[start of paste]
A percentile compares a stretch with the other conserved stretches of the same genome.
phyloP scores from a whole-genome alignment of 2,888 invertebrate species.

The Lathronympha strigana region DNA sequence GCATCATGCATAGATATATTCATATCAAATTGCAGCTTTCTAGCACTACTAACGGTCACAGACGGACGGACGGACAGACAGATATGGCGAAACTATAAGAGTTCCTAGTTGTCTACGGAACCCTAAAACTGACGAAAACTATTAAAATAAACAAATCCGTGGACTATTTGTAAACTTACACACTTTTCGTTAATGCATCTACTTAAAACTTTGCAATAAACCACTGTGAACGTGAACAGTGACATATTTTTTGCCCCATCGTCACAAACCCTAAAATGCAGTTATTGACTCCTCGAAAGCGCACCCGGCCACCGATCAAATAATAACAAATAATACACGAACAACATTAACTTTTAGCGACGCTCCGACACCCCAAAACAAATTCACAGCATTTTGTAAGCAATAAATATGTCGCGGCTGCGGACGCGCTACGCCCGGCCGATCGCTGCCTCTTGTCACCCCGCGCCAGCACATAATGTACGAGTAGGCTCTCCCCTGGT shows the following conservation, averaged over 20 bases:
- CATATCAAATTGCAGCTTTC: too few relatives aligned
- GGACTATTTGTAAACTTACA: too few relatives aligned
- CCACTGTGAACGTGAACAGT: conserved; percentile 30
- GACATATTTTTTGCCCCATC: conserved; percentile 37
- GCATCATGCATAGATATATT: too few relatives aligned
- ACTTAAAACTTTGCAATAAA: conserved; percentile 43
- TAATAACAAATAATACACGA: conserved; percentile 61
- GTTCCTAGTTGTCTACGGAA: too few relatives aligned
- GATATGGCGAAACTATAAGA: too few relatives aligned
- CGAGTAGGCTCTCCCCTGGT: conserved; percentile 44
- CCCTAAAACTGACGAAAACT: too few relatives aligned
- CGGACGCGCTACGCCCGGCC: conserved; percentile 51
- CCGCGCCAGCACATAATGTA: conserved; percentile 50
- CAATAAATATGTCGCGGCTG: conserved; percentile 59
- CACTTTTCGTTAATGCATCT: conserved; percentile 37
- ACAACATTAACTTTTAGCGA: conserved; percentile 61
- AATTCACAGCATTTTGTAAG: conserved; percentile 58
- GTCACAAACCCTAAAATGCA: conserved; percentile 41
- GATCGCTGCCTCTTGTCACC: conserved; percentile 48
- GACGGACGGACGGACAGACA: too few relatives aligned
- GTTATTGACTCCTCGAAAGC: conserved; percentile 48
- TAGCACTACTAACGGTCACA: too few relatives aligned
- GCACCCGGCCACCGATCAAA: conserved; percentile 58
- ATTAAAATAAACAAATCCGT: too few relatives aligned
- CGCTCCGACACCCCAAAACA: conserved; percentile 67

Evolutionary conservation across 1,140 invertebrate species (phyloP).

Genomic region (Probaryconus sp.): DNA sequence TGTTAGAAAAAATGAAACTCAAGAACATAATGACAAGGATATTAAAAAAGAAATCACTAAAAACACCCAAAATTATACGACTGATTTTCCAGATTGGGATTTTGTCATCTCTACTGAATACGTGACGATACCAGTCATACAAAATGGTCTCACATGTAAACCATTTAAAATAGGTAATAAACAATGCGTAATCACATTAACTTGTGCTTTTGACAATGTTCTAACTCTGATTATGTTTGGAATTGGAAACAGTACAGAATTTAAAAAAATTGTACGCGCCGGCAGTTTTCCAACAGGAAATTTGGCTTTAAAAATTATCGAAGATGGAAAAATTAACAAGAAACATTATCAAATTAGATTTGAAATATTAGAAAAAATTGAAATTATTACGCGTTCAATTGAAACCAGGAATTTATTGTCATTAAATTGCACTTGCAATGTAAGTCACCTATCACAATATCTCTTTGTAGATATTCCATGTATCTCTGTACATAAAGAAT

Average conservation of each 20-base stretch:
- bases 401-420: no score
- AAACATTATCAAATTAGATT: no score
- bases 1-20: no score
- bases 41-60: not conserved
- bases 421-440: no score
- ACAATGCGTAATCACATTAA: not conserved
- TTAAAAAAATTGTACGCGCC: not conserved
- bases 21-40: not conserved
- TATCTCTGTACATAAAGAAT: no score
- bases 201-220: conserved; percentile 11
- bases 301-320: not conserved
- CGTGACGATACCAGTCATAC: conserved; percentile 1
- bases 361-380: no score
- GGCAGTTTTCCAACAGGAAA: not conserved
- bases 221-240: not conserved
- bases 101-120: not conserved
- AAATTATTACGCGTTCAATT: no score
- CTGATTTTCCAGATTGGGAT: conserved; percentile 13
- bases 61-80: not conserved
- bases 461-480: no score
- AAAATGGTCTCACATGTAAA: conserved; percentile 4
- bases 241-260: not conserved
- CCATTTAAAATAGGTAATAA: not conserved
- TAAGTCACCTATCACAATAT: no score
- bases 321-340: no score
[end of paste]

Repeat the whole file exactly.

A percentile compares a stretch with the other conserved stretches of the same genome.
phyloP scores from a whole-genome alignment of 2,888 invertebrate species.

The Lathronympha strigana region DNA sequence GCATCATGCATAGATATATTCATATCAAATTGCAGCTTTCTAGCACTACTAACGGTCACAGACGGACGGACGGACAGACAGATATGGCGAAACTATAAGAGTTCCTAGTTGTCTACGGAACCCTAAAACTGACGAAAACTATTAAAATAAACAAATCCGTGGACTATTTGTAAACTTACACACTTTTCGTTAATGCATCTACTTAAAACTTTGCAATAAACCACTGTGAACGTGAACAGTGACATATTTTTTGCCCCATCGTCACAAACCCTAAAATGCAGTTATTGACTCCTCGAAAGCGCACCCGGCCACCGATCAAATAATAACAAATAATACACGAACAACATTAACTTTTAGCGACGCTCCGACACCCCAAAACAAATTCACAGCATTTTGTAAGCAATAAATATGTCGCGGCTGCGGACGCGCTACGCCCGGCCGATCGCTGCCTCTTGTCACCCCGCGCCAGCACATAATGTACGAGTAGGCTCTCCCCTGGT shows the following conservation, averaged over 20 bases:
- CATATCAAATTGCAGCTTTC: too few relatives aligned
- GGACTATTTGTAAACTTACA: too few relatives aligned
- CCACTGTGAACGTGAACAGT: conserved; percentile 30
- GACATATTTTTTGCCCCATC: conserved; percentile 37
- GCATCATGCATAGATATATT: too few relatives aligned
- ACTTAAAACTTTGCAATAAA: conserved; percentile 43
- TAATAACAAATAATACACGA: conserved; percentile 61
- GTTCCTAGTTGTCTACGGAA: too few relatives aligned
- GATATGGCGAAACTATAAGA: too few relatives aligned
- CGAGTAGGCTCTCCCCTGGT: conserved; percentile 44
- CCCTAAAACTGACGAAAACT: too few relatives aligned
- CGGACGCGCTACGCCCGGCC: conserved; percentile 51
- CCGCGCCAGCACATAATGTA: conserved; percentile 50
- CAATAAATATGTCGCGGCTG: conserved; percentile 59
- CACTTTTCGTTAATGCATCT: conserved; percentile 37
- ACAACATTAACTTTTAGCGA: conserved; percentile 61
- AATTCACAGCATTTTGTAAG: conserved; percentile 58
- GTCACAAACCCTAAAATGCA: conserved; percentile 41
- GATCGCTGCCTCTTGTCACC: conserved; percentile 48
- GACGGACGGACGGACAGACA: too few relatives aligned
- GTTATTGACTCCTCGAAAGC: conserved; percentile 48
- TAGCACTACTAACGGTCACA: too few relatives aligned
- GCACCCGGCCACCGATCAAA: conserved; percentile 58
- ATTAAAATAAACAAATCCGT: too few relatives aligned
- CGCTCCGACACCCCAAAACA: conserved; percentile 67

Evolutionary conservation across 1,140 invertebrate species (phyloP).

Genomic region (Probaryconus sp.): DNA sequence TGTTAGAAAAAATGAAACTCAAGAACATAATGACAAGGATATTAAAAAAGAAATCACTAAAAACACCCAAAATTATACGACTGATTTTCCAGATTGGGATTTTGTCATCTCTACTGAATACGTGACGATACCAGTCATACAAAATGGTCTCACATGTAAACCATTTAAAATAGGTAATAAACAATGCGTAATCACATTAACTTGTGCTTTTGACAATGTTCTAACTCTGATTATGTTTGGAATTGGAAACAGTACAGAATTTAAAAAAATTGTACGCGCCGGCAGTTTTCCAACAGGAAATTTGGCTTTAAAAATTATCGAAGATGGAAAAATTAACAAGAAACATTATCAAATTAGATTTGAAATATTAGAAAAAATTGAAATTATTACGCGTTCAATTGAAACCAGGAATTTATTGTCATTAAATTGCACTTGCAATGTAAGTCACCTATCACAATATCTCTTTGTAGATATTCCATGTATCTCTGTACATAAAGAAT

Average conservation of each 20-base stretch:
- bases 401-420: no score
- AAACATTATCAAATTAGATT: no score
- bases 1-20: no score
- bases 41-60: not conserved
- bases 421-440: no score
- ACAATGCGTAATCACATTAA: not conserved
- TTAAAAAAATTGTACGCGCC: not conserved
- bases 21-40: not conserved
- TATCTCTGTACATAAAGAAT: no score
- bases 201-220: conserved; percentile 11
- bases 301-320: not conserved
- CGTGACGATACCAGTCATAC: conserved; percentile 1
- bases 361-380: no score
- GGCAGTTTTCCAACAGGAAA: not conserved
- bases 221-240: not conserved
- bases 101-120: not conserved
- AAATTATTACGCGTTCAATT: no score
- CTGATTTTCCAGATTGGGAT: conserved; percentile 13
- bases 61-80: not conserved
- bases 461-480: no score
- AAAATGGTCTCACATGTAAA: conserved; percentile 4
- bases 241-260: not conserved
- CCATTTAAAATAGGTAATAA: not conserved
- TAAGTCACCTATCACAATAT: no score
- bases 321-340: no score